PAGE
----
Shepard Fairey : biography
Frank Shepard Fairey (born February 15, 1970) is an American contemporary graphic designer and illustrator who emerged from the skateboarding Zittoun, Tania, Transitions: Symbolic Resources in Development, IAP, 2006, p168. ISBN 1-59311-226-2 scene. He first became known for his "Andre the Giant Has a Posse" (…OBEY…) sticker campaign, in which he appropriated images from the comedic supermarket tabloid Weekly World News. His work became more widely known in the 2008 U.S. presidential election, specifically his Barack Obama "Hope" poster. The Institute of Contemporary Art, Boston calls him one of today’s best known and most influential street artists. His work is included in the collections at The Smithsonian, the Los Angeles County Museum of Art, the Museum of Modern Art in New York, the Museum of Contemporary Art San Diego, the National Portrait Gallery in Washington, the Virginia Museum of Fine Arts in Richmond, and the Victoria and Albert Museum in London., Independent, South Carolina
Fairey’s first art museum exhibition, entitled Supply & Demand (as was his earlier book), was held in Boston at the Institute of Contemporary Art during the summer of 2009. The exhibition featured more than 250 works in a wide variety of media: screen prints, stencils, stickers, rubylith illustrations, collages, and works on wood, metal and canvas. As a complement to the ICA exhibition, Fairey created public art works around Boston. The artist explains his driving motivation: "The real message behind most of my work is ‘question everything’."
Fairey sits on the advisory board of Reaching to Embrace the Arts, a nonprofit organization that provides art supplies to disadvantaged schools and students. In May 2006, Fairey became a board member of the Music Is Revolution Foundation, a nonprofit organization that supports music education for students in public schools. Fairey resides in Los Angeles with his wife Amanda and daughters Vivienne and Madeline.
Fairey created the "André the Giant Has a Posse" sticker campaign in 1989, while attending the Rhode Island School of Design (RISD).Steven Heller, Véronique Vienne, Citizen Designer: Perspectives on Design Responsibility, Allworth Communications Inc., 2003, p223. ISBN 1-58115-265-5 This later evolved into the "Obey Giant" campaign, which has grown via an international network of collaborators replicating Fairey’s original designs.Ian Noble, Picture Perfect: Fusions of Illustration & Design, Rotovision, 2003, pp 128–129. ISBN 2-88046-754-3 As with most street artists, the Obey Giant was intended to inspire curiosity and cause the masses to question their relationship with their surroundings. "[[André the Giant has a Posse" sticker on a stop sign]] The Obey Giant website says: "The sticker has no meaning but exists only to cause people to react, to contemplate and search for meaning in the sticker." The website later goes on to contradict this statement however by saying that those who are familiar with the sticker simply find humor and enjoyment from its presence and that those who try to look deeper into its meaning only burden themselves and often, end up condemning the art as an act of vandalism from an evil, underground cult.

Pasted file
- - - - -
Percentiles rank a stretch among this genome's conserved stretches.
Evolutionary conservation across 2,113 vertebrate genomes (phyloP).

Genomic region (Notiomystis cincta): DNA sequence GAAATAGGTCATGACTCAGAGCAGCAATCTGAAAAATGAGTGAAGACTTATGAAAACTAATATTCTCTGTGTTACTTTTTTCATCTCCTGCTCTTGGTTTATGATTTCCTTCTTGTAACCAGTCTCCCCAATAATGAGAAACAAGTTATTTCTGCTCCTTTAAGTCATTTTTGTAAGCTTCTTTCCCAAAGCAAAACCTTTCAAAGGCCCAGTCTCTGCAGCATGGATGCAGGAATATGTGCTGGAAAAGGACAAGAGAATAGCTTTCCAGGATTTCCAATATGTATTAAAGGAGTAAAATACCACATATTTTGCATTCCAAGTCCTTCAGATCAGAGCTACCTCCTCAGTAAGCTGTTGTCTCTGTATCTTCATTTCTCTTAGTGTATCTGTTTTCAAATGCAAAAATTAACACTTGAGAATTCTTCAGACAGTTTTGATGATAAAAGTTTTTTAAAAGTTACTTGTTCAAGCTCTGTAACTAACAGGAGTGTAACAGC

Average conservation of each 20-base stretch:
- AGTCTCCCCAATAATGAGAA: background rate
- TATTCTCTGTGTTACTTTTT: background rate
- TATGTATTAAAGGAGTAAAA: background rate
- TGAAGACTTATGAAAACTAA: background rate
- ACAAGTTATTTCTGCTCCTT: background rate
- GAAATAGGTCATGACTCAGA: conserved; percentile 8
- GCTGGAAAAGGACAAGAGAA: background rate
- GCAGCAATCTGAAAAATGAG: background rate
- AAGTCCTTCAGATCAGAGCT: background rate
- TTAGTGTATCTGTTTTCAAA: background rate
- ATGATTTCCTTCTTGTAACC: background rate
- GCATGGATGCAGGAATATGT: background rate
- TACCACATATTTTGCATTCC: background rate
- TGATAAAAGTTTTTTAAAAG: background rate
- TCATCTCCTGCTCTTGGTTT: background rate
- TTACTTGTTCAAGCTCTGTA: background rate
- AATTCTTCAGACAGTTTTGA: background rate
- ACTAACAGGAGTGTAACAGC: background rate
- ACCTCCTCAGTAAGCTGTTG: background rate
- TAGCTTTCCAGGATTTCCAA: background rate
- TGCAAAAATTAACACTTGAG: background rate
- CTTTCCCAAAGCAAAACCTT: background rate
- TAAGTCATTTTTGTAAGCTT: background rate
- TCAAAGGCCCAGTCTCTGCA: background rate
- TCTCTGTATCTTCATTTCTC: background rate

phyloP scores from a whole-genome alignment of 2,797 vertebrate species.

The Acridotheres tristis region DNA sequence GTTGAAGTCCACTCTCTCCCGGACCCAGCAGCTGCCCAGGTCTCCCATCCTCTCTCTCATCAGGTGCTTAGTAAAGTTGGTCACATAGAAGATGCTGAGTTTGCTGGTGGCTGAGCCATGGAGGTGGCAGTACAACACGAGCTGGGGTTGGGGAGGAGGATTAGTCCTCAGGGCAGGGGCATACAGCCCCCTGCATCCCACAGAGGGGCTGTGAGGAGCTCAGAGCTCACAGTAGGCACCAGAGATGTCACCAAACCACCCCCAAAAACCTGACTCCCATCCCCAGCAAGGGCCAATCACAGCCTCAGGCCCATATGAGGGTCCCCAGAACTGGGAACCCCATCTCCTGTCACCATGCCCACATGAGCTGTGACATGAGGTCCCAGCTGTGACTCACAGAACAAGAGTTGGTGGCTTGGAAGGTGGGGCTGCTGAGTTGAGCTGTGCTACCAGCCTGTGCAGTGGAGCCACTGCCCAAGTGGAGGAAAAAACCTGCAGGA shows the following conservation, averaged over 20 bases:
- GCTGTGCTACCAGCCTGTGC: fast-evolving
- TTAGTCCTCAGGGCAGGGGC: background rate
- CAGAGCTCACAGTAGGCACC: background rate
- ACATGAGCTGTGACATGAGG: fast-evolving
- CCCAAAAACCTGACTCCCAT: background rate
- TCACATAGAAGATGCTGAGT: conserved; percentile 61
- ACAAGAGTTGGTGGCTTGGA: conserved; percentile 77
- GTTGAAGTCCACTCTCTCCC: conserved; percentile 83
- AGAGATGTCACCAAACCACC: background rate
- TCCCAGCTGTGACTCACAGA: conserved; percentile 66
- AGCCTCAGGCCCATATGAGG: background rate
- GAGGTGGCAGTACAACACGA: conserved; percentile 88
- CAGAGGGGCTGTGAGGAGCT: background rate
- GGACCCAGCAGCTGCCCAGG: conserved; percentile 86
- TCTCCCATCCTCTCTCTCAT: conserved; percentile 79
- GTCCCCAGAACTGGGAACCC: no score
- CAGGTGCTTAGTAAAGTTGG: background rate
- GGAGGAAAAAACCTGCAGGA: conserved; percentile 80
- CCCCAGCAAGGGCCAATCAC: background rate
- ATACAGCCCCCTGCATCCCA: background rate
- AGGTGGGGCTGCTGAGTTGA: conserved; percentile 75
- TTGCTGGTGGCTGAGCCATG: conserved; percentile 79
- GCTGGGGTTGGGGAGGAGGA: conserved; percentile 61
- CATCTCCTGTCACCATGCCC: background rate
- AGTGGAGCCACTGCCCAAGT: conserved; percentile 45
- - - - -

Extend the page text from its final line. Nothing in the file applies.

Originally intended to garner fame amongst his classmates and college peers, Fairey states "At first I was only thinking about the response from my clique of art school and skateboard friends. The fact that a larger segment of the public would not only notice, but investigate, the unexplained appearance of the stickers was something I had not contemplated. When I started to see reactions and consider the sociological forces at work surrounding the use of public space and the insertion of a very eye-catching but ambiguous image, I began to think there was the potential to create a phenomenon."
In a manifesto he wrote in 1990, and since posted on his website, he links his work with Heidegger’s concept of phenomenology.Steven Heller, Véronique Vienne, Citizen Designer: Perspectives on Design Responsibility, Allworth Communications Inc., 2003, p224. ISBN 1-58115-265-5 His "Obey" Campaign draws from the John Carpenter movie They Live which starred pro wrestler Roddy Piper, taking a number of its slogans, including the "Obey" slogan, as well as the "This is Your God" slogan. Fairey has also spun off the OBEY clothing line from the original sticker campaign. He also uses the slogan "The Medium is the Message" borrowed from Marshall McLuhan. Shepard Fairey has also stated in an interview that part of his work is inspired by other street artists.